It was Reformation Sunday 2017 in Wittenberg, Germany, where Martin Luther nailed his 95 theses to the Castle Church door 500 years before. Our rather staid gathering of Presbyterians and others observing the anniversary was interrupted by wind howling at the windows. The gale was so fierce that a state of emergency was declared in Berlin. This wasn’t the jolly gusts that had puffed at our backs as we had explored the charming village the day before. These winds, roaring down the cobbled streets, ripped up banners and sent chairs clattering away from their biergartens. Local costumed re-enactors gathered their wool capes, and hunkered down. Something bigger than even their towering hero was blowing through their town.
I realized that what swept through Germany in 1517 was not a movement of institutional reform, or nationalistic zeal, but a wind of spiritual revival. How could it not be, when many common folk were starting to hear the Word of God in their own language, and not Latin shrouded in incense? The Bible was opened to Europe and their hearts were filled like sails.
At the conference of World Reformed Fellowship, we celebrated this, and more importantly, we discussed the global impact of the Reformation today.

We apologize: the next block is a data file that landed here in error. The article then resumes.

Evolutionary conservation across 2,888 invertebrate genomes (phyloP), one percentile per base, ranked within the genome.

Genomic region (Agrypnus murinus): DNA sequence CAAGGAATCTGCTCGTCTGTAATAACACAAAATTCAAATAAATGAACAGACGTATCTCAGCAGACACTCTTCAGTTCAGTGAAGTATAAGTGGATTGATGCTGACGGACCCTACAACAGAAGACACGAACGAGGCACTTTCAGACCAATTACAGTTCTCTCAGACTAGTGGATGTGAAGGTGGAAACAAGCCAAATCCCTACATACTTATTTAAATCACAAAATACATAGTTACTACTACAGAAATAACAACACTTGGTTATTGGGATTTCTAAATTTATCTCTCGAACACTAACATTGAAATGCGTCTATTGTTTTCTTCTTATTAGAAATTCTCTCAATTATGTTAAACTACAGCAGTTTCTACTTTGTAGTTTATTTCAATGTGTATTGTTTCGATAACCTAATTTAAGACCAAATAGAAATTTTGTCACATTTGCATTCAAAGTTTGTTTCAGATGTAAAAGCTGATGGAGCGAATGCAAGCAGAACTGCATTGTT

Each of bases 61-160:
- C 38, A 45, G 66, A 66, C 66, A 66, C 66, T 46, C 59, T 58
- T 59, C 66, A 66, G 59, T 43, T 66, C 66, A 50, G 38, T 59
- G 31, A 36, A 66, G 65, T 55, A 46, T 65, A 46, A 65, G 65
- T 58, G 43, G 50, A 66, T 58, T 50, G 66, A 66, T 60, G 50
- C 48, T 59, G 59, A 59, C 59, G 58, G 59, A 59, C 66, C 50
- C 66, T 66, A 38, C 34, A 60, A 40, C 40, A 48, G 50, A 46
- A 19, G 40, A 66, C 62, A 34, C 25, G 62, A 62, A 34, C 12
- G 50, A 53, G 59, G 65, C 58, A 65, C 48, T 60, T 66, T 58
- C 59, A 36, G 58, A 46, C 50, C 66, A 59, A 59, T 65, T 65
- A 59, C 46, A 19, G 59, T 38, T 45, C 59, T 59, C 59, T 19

German philosopher Thomas Schirrmacher told us that Paul is the example of a radical violent fundamentalist who stopped targeting infidels when Christ confronted him with his sin and saved him from hatred and blame. Sola gratia, only grace, could reform a persecutor. African bishop Dr. Mwaya Kitavi called it grace alone that delivered a shaman (his mother) from her bondage to demonic devices.
Ron Man, a worship leader from Memphis, Tennessee, described how the Reformation inspired Europe to participatory worship and that only by faith (sola fide) we see Christ leading His brothers and sisters (Psalm 22) in worship of the Father. From the book of Hebrews, Ron beautifully portrayed the ministry of Jesus Christ as ongoing—not just in saving us with His blood, but singing with us in our praises and exalting our Father in our prayers. And Michael Oh, Executive Chair of the Lausanne Movement, exhorted that we must exercise our faith or else “the devil prowls around, seeking whom he may devour.” He reminded us that even the stalwart Martin Luther was visited late one night beyond candle’s reach by such a menacing apparition that Luther threw his inkpot at the thing…